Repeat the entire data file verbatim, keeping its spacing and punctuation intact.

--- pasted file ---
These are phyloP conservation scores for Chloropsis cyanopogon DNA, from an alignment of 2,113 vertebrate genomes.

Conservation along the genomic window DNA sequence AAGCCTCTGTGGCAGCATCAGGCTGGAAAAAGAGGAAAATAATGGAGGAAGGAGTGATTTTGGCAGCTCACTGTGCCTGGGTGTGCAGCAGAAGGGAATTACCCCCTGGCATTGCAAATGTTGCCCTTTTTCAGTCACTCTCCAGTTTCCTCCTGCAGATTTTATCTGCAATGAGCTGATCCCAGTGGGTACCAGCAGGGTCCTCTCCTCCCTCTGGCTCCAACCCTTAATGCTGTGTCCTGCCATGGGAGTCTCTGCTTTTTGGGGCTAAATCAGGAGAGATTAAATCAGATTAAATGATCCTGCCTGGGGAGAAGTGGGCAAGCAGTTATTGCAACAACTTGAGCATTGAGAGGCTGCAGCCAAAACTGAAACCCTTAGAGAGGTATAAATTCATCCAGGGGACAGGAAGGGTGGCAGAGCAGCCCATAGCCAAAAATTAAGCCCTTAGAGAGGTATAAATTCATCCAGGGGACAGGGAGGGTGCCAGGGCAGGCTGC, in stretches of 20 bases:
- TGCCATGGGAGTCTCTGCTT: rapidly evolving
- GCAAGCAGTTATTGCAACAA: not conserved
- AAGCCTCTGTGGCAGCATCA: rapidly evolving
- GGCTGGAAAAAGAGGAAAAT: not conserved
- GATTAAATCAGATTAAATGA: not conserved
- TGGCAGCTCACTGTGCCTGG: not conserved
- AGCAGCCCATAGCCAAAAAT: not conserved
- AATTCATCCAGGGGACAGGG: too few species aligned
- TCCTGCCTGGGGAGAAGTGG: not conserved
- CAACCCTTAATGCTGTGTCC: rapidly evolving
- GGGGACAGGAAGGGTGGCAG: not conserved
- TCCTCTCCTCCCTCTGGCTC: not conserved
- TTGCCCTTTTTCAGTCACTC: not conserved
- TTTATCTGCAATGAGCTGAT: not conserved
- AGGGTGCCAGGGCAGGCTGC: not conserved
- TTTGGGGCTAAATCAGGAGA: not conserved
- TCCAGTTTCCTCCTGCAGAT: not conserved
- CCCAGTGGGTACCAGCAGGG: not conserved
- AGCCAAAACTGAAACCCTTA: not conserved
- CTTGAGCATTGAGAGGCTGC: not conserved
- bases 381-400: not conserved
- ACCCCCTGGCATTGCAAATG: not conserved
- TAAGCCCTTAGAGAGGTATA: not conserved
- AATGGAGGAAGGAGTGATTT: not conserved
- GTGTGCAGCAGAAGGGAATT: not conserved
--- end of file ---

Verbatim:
These are phyloP conservation scores for Chloropsis cyanopogon DNA, from an alignment of 2,113 vertebrate genomes.

Conservation along the genomic window DNA sequence AAGCCTCTGTGGCAGCATCAGGCTGGAAAAAGAGGAAAATAATGGAGGAAGGAGTGATTTTGGCAGCTCACTGTGCCTGGGTGTGCAGCAGAAGGGAATTACCCCCTGGCATTGCAAATGTTGCCCTTTTTCAGTCACTCTCCAGTTTCCTCCTGCAGATTTTATCTGCAATGAGCTGATCCCAGTGGGTACCAGCAGGGTCCTCTCCTCCCTCTGGCTCCAACCCTTAATGCTGTGTCCTGCCATGGGAGTCTCTGCTTTTTGGGGCTAAATCAGGAGAGATTAAATCAGATTAAATGATCCTGCCTGGGGAGAAGTGGGCAAGCAGTTATTGCAACAACTTGAGCATTGAGAGGCTGCAGCCAAAACTGAAACCCTTAGAGAGGTATAAATTCATCCAGGGGACAGGAAGGGTGGCAGAGCAGCCCATAGCCAAAAATTAAGCCCTTAGAGAGGTATAAATTCATCCAGGGGACAGGGAGGGTGCCAGGGCAGGCTGC, in stretches of 20 bases:
- TGCCATGGGAGTCTCTGCTT: rapidly evolving
- GCAAGCAGTTATTGCAACAA: not conserved
- AAGCCTCTGTGGCAGCATCA: rapidly evolving
- GGCTGGAAAAAGAGGAAAAT: not conserved
- GATTAAATCAGATTAAATGA: not conserved
- TGGCAGCTCACTGTGCCTGG: not conserved
- AGCAGCCCATAGCCAAAAAT: not conserved
- AATTCATCCAGGGGACAGGG: too few species aligned
- TCCTGCCTGGGGAGAAGTGG: not conserved
- CAACCCTTAATGCTGTGTCC: rapidly evolving
- GGGGACAGGAAGGGTGGCAG: not conserved
- TCCTCTCCTCCCTCTGGCTC: not conserved
- TTGCCCTTTTTCAGTCACTC: not conserved
- TTTATCTGCAATGAGCTGAT: not conserved
- AGGGTGCCAGGGCAGGCTGC: not conserved
- TTTGGGGCTAAATCAGGAGA: not conserved
- TCCAGTTTCCTCCTGCAGAT: not conserved
- CCCAGTGGGTACCAGCAGGG: not conserved
- AGCCAAAACTGAAACCCTTA: not conserved
- CTTGAGCATTGAGAGGCTGC: not conserved
- bases 381-400: not conserved
- ACCCCCTGGCATTGCAAATG: not conserved
- TAAGCCCTTAGAGAGGTATA: not conserved
- AATGGAGGAAGGAGTGATTT: not conserved
- GTGTGCAGCAGAAGGGAATT: not conserved